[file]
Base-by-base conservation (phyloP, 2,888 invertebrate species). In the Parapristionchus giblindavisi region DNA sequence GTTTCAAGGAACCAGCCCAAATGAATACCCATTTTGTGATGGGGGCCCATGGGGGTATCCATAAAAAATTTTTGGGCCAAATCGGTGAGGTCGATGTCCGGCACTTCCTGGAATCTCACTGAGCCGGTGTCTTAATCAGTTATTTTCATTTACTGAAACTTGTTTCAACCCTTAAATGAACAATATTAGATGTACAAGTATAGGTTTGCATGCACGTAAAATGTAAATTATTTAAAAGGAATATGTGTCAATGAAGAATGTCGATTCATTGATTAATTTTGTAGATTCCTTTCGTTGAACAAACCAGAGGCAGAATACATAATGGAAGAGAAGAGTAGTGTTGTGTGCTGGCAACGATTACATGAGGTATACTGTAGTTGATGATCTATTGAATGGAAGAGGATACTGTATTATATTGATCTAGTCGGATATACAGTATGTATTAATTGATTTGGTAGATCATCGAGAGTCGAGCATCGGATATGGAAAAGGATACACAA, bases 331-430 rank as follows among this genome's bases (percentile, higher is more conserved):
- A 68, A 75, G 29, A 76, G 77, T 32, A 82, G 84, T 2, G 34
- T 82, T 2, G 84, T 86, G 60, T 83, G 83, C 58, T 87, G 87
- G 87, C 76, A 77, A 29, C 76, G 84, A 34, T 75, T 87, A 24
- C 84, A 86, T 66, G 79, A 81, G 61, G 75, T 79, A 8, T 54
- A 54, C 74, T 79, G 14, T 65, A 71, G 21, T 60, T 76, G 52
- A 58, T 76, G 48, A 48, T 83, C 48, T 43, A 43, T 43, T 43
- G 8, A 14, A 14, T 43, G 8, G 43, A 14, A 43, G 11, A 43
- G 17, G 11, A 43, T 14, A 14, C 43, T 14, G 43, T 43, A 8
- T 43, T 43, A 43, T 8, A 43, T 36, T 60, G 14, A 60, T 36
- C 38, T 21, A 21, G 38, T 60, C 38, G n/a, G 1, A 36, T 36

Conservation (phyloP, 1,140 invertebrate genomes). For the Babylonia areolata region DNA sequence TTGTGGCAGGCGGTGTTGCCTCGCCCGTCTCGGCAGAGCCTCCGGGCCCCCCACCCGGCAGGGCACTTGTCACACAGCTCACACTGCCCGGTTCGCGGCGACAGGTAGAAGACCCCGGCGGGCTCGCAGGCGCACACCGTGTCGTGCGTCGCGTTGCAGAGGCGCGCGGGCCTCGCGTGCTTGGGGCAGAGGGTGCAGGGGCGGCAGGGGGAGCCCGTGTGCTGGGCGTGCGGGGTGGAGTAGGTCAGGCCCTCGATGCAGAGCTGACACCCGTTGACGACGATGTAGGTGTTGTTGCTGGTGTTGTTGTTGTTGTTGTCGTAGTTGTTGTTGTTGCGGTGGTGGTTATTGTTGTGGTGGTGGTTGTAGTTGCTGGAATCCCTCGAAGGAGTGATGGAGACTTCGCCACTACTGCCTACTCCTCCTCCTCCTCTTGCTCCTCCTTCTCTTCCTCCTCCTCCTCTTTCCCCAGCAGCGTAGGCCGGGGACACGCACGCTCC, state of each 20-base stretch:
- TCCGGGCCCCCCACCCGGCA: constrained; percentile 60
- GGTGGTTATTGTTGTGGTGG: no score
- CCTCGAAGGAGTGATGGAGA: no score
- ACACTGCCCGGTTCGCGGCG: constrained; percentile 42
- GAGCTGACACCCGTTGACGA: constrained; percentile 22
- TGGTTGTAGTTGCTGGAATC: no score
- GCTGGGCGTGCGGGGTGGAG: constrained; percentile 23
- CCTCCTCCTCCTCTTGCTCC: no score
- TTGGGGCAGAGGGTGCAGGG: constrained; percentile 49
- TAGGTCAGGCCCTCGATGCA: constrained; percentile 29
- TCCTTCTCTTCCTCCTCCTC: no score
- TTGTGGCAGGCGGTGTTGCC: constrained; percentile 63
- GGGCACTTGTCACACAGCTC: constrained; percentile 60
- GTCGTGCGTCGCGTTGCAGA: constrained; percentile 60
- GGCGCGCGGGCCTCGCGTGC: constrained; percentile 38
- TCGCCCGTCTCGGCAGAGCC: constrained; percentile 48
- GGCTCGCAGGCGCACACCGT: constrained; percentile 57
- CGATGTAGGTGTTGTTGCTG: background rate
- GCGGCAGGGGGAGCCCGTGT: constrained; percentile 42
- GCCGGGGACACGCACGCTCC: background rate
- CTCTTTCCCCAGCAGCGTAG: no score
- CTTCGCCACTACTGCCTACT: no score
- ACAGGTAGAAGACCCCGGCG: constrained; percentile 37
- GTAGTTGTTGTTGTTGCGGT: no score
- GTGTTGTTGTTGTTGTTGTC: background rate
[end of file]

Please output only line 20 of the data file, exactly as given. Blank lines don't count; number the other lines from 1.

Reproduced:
- CCTCCTCCTCCTCTTGCTCC: no score